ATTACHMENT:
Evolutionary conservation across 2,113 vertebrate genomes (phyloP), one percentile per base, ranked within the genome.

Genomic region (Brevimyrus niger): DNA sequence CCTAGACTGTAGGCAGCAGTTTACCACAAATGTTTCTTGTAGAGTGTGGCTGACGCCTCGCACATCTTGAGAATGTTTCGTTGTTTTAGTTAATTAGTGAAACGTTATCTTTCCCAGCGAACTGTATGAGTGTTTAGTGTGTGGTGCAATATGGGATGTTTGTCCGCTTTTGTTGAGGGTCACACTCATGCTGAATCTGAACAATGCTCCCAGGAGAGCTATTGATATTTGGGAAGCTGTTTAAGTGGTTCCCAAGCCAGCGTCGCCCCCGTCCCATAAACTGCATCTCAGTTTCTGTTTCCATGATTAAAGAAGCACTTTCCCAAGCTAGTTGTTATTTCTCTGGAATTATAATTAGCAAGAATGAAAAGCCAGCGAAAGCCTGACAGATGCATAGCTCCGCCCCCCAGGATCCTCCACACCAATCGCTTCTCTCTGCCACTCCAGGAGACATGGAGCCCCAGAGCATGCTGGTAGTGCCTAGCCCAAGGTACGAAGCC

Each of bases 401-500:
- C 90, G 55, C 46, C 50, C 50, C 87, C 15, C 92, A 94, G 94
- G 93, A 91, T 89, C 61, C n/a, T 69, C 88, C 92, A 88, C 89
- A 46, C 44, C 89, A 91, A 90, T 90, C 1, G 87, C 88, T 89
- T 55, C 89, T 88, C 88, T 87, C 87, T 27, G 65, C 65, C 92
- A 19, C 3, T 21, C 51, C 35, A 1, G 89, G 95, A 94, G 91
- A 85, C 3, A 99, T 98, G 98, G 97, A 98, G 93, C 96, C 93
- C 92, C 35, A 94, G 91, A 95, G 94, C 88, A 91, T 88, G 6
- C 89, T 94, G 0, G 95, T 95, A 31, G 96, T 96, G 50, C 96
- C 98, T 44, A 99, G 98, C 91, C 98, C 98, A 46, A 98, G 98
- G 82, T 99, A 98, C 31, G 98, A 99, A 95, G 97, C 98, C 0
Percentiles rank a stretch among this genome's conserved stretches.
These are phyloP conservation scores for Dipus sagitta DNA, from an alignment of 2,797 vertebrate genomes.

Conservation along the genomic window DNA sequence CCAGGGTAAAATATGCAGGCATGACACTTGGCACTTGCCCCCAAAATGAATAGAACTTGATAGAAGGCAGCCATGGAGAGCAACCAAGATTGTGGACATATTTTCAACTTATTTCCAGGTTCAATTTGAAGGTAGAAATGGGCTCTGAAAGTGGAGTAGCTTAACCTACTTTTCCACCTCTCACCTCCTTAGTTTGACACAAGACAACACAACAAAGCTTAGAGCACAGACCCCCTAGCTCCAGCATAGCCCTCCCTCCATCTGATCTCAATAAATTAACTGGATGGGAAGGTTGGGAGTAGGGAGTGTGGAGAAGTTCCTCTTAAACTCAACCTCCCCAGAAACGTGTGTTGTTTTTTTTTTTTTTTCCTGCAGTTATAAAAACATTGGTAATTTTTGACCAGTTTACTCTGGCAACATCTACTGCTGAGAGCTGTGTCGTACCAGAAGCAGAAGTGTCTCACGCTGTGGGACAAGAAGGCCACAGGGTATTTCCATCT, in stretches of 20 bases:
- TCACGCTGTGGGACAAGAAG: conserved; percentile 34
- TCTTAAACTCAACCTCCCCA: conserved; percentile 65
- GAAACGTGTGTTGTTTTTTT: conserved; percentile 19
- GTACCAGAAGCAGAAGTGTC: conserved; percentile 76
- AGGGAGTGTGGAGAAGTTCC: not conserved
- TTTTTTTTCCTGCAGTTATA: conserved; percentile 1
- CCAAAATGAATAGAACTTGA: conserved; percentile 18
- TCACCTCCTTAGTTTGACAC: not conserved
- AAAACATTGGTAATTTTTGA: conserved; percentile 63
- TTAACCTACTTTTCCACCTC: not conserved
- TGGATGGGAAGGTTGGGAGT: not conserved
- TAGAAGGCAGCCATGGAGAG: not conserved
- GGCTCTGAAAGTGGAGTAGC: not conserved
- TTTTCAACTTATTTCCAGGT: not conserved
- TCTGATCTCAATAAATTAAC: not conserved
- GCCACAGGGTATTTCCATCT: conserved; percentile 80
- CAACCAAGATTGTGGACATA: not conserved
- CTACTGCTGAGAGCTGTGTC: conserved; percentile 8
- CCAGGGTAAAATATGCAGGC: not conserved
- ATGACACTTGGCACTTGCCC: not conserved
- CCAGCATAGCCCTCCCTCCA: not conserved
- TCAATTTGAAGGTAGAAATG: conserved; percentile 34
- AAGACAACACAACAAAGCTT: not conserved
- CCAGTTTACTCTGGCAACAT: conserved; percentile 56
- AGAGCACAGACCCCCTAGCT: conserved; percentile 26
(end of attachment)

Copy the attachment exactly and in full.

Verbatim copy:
Evolutionary conservation across 2,113 vertebrate genomes (phyloP), one percentile per base, ranked within the genome.

Genomic region (Brevimyrus niger): DNA sequence CCTAGACTGTAGGCAGCAGTTTACCACAAATGTTTCTTGTAGAGTGTGGCTGACGCCTCGCACATCTTGAGAATGTTTCGTTGTTTTAGTTAATTAGTGAAACGTTATCTTTCCCAGCGAACTGTATGAGTGTTTAGTGTGTGGTGCAATATGGGATGTTTGTCCGCTTTTGTTGAGGGTCACACTCATGCTGAATCTGAACAATGCTCCCAGGAGAGCTATTGATATTTGGGAAGCTGTTTAAGTGGTTCCCAAGCCAGCGTCGCCCCCGTCCCATAAACTGCATCTCAGTTTCTGTTTCCATGATTAAAGAAGCACTTTCCCAAGCTAGTTGTTATTTCTCTGGAATTATAATTAGCAAGAATGAAAAGCCAGCGAAAGCCTGACAGATGCATAGCTCCGCCCCCCAGGATCCTCCACACCAATCGCTTCTCTCTGCCACTCCAGGAGACATGGAGCCCCAGAGCATGCTGGTAGTGCCTAGCCCAAGGTACGAAGCC

Each of bases 401-500:
- C 90, G 55, C 46, C 50, C 50, C 87, C 15, C 92, A 94, G 94
- G 93, A 91, T 89, C 61, C n/a, T 69, C 88, C 92, A 88, C 89
- A 46, C 44, C 89, A 91, A 90, T 90, C 1, G 87, C 88, T 89
- T 55, C 89, T 88, C 88, T 87, C 87, T 27, G 65, C 65, C 92
- A 19, C 3, T 21, C 51, C 35, A 1, G 89, G 95, A 94, G 91
- A 85, C 3, A 99, T 98, G 98, G 97, A 98, G 93, C 96, C 93
- C 92, C 35, A 94, G 91, A 95, G 94, C 88, A 91, T 88, G 6
- C 89, T 94, G 0, G 95, T 95, A 31, G 96, T 96, G 50, C 96
- C 98, T 44, A 99, G 98, C 91, C 98, C 98, A 46, A 98, G 98
- G 82, T 99, A 98, C 31, G 98, A 99, A 95, G 97, C 98, C 0
Percentiles rank a stretch among this genome's conserved stretches.
These are phyloP conservation scores for Dipus sagitta DNA, from an alignment of 2,797 vertebrate genomes.

Conservation along the genomic window DNA sequence CCAGGGTAAAATATGCAGGCATGACACTTGGCACTTGCCCCCAAAATGAATAGAACTTGATAGAAGGCAGCCATGGAGAGCAACCAAGATTGTGGACATATTTTCAACTTATTTCCAGGTTCAATTTGAAGGTAGAAATGGGCTCTGAAAGTGGAGTAGCTTAACCTACTTTTCCACCTCTCACCTCCTTAGTTTGACACAAGACAACACAACAAAGCTTAGAGCACAGACCCCCTAGCTCCAGCATAGCCCTCCCTCCATCTGATCTCAATAAATTAACTGGATGGGAAGGTTGGGAGTAGGGAGTGTGGAGAAGTTCCTCTTAAACTCAACCTCCCCAGAAACGTGTGTTGTTTTTTTTTTTTTTTCCTGCAGTTATAAAAACATTGGTAATTTTTGACCAGTTTACTCTGGCAACATCTACTGCTGAGAGCTGTGTCGTACCAGAAGCAGAAGTGTCTCACGCTGTGGGACAAGAAGGCCACAGGGTATTTCCATCT, in stretches of 20 bases:
- TCACGCTGTGGGACAAGAAG: conserved; percentile 34
- TCTTAAACTCAACCTCCCCA: conserved; percentile 65
- GAAACGTGTGTTGTTTTTTT: conserved; percentile 19
- GTACCAGAAGCAGAAGTGTC: conserved; percentile 76
- AGGGAGTGTGGAGAAGTTCC: not conserved
- TTTTTTTTCCTGCAGTTATA: conserved; percentile 1
- CCAAAATGAATAGAACTTGA: conserved; percentile 18
- TCACCTCCTTAGTTTGACAC: not conserved
- AAAACATTGGTAATTTTTGA: conserved; percentile 63
- TTAACCTACTTTTCCACCTC: not conserved
- TGGATGGGAAGGTTGGGAGT: not conserved
- TAGAAGGCAGCCATGGAGAG: not conserved
- GGCTCTGAAAGTGGAGTAGC: not conserved
- TTTTCAACTTATTTCCAGGT: not conserved
- TCTGATCTCAATAAATTAAC: not conserved
- GCCACAGGGTATTTCCATCT: conserved; percentile 80
- CAACCAAGATTGTGGACATA: not conserved
- CTACTGCTGAGAGCTGTGTC: conserved; percentile 8
- CCAGGGTAAAATATGCAGGC: not conserved
- ATGACACTTGGCACTTGCCC: not conserved
- CCAGCATAGCCCTCCCTCCA: not conserved
- TCAATTTGAAGGTAGAAATG: conserved; percentile 34
- AAGACAACACAACAAAGCTT: not conserved
- CCAGTTTACTCTGGCAACAT: conserved; percentile 56
- AGAGCACAGACCCCCTAGCT: conserved; percentile 26